Do you choose the pain of discipline or the pain of regret?
I had an opportunity to speak to a high school wrestling program, and wanted to share the message that I delivered to these athletes. The theme of the message was, “Do you choose the pain of discipline or the pain of regret?” Allow me to digress. As a former high school wrestling coach, as well as high school and collegiate wrestling official, it became obvious to me that those wrestlers that performed successfully at the highest level (whether high school, college, or Olympic qualified) all shared one common trait. They understood that their success on the mat was solely dependent on discipline: the discipline to train, condition, and sacrifice at a level that would assure them that they never walk off the mat (victorious or not) experiencing the “pain of regret”. My message to those athletes was simple. That decision will not only define you as a wrestler this season and beyond, but it will define you as the person you will be for the rest of your lives!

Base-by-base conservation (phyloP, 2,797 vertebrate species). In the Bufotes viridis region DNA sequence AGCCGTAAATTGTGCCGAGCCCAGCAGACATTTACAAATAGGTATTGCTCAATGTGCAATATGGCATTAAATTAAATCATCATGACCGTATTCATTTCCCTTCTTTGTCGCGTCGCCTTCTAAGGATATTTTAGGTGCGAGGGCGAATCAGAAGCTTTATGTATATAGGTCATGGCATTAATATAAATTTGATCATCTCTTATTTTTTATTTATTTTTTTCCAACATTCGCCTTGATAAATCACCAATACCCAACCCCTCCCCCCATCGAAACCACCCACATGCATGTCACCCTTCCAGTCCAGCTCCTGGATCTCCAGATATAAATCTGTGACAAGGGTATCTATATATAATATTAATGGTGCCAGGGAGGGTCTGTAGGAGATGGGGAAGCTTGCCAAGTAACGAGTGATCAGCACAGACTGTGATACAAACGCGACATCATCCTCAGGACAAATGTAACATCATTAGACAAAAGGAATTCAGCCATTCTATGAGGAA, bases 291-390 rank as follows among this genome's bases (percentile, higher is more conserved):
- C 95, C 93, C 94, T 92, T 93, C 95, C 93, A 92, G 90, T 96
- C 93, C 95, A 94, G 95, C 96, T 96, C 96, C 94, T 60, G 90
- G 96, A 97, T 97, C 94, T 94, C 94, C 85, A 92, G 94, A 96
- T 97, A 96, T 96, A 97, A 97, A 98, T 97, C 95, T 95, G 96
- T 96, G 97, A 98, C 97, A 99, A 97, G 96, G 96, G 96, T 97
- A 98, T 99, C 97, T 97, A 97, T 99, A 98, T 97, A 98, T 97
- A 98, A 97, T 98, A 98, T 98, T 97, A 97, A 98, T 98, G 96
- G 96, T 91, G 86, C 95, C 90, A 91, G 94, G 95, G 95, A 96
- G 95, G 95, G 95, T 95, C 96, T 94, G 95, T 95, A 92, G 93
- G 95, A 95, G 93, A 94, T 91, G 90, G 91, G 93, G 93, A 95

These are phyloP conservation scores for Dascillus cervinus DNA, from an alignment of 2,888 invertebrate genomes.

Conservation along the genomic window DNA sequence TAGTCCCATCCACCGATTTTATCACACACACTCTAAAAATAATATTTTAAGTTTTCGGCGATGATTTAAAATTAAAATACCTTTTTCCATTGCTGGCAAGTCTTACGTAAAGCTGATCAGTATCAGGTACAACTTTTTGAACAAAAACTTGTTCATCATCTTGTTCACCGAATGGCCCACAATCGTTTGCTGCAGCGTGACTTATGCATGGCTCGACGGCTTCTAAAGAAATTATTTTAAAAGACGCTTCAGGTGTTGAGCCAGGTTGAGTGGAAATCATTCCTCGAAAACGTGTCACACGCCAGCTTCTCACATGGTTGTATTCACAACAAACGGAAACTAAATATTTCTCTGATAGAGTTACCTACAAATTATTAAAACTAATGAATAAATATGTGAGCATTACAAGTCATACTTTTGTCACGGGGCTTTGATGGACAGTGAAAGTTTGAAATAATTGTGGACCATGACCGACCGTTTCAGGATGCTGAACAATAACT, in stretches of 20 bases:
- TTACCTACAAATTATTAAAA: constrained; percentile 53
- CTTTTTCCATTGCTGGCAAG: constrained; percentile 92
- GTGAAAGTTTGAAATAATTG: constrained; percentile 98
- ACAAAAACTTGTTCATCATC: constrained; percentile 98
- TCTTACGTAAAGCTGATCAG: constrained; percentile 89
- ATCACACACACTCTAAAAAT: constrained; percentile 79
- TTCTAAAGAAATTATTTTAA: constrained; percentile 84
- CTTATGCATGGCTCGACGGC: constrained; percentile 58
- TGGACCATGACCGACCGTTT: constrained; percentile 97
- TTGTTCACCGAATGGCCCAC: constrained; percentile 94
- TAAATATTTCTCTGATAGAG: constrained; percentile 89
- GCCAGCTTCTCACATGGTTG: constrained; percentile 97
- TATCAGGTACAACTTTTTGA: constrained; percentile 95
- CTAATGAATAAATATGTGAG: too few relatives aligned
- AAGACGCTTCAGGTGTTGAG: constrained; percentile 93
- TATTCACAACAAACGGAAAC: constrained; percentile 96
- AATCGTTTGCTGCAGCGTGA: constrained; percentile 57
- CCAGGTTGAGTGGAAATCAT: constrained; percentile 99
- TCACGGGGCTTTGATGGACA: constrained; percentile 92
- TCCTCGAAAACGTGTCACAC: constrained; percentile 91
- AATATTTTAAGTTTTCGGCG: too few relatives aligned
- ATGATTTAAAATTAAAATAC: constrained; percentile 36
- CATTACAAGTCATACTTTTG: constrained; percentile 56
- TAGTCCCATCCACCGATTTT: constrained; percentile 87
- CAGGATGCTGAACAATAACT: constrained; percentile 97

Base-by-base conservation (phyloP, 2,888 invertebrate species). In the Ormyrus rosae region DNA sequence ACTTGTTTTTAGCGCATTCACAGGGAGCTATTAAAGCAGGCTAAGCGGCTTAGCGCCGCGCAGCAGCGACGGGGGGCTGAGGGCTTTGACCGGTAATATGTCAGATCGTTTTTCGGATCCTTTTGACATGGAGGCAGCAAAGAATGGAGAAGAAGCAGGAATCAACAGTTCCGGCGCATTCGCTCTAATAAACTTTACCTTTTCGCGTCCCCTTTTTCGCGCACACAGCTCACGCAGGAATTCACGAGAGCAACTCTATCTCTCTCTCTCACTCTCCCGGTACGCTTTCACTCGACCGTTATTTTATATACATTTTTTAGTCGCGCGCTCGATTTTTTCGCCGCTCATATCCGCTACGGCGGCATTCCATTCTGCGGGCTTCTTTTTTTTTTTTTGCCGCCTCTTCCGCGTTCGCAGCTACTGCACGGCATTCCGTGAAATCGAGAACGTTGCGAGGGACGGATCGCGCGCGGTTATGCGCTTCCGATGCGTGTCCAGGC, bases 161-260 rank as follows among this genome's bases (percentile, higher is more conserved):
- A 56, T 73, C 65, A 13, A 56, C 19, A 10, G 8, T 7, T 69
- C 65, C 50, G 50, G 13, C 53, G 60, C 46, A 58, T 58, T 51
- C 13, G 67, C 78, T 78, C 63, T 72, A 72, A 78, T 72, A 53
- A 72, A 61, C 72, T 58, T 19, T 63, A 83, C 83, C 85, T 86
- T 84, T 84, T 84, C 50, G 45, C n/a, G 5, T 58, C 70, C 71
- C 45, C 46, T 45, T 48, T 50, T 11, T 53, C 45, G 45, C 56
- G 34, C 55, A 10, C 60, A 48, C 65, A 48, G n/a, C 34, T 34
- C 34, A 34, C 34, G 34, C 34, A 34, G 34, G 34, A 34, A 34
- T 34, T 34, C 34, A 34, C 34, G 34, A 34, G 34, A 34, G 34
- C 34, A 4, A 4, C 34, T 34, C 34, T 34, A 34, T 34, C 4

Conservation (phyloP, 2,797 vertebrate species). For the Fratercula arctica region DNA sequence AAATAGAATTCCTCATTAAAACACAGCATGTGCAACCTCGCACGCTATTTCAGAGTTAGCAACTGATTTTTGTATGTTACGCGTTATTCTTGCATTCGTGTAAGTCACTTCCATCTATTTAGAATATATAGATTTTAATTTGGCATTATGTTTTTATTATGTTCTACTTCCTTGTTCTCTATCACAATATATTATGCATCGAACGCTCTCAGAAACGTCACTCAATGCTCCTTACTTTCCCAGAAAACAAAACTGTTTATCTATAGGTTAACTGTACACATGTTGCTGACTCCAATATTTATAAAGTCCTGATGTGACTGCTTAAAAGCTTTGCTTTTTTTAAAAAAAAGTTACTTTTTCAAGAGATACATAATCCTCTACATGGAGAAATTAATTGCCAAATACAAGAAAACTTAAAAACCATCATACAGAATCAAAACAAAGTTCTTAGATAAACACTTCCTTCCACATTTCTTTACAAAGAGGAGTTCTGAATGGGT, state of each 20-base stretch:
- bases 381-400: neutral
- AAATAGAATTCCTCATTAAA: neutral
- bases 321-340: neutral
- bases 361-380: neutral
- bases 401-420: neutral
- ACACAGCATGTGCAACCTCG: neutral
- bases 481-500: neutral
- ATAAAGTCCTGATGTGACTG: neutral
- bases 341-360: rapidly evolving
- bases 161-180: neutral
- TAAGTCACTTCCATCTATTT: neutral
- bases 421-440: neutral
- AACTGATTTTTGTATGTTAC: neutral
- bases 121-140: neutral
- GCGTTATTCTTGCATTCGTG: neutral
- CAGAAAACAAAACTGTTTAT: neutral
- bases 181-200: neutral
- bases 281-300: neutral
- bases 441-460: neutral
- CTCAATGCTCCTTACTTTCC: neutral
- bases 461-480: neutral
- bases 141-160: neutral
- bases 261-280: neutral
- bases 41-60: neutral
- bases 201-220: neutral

My love for the sport of wrestling is very straight forward. It is a microcosm of how all of us live our lives. Are we committed to be the best that we can be every hour of every day, every day of every month, every month of every year for the rest of our lives? If we are then we must follow the advice of William Ian Graves, “Winners do things they don’t like to do, average people follow their natural likes and preferences.” It’s simply called discipline! Amateur wrestling adopted a tradition a number of years ago that when they retire from their sport, they leave their shoes in the middle of the mat. Some of you may remember the Olympics when Rhulon Gardner, who had defeated the world champion Russian in the preceding Olympics, won third in the bronze medal round, walked off the mat with tears streaming down his face and his shoes in the middle of the mat! I am fond at asking audiences when I speak, where are your shoes going to be when you leave this earth? If you choose the pain of discipline over the pain of regret, I promise you the last five words out of your mouth will not be “I wish I would have.”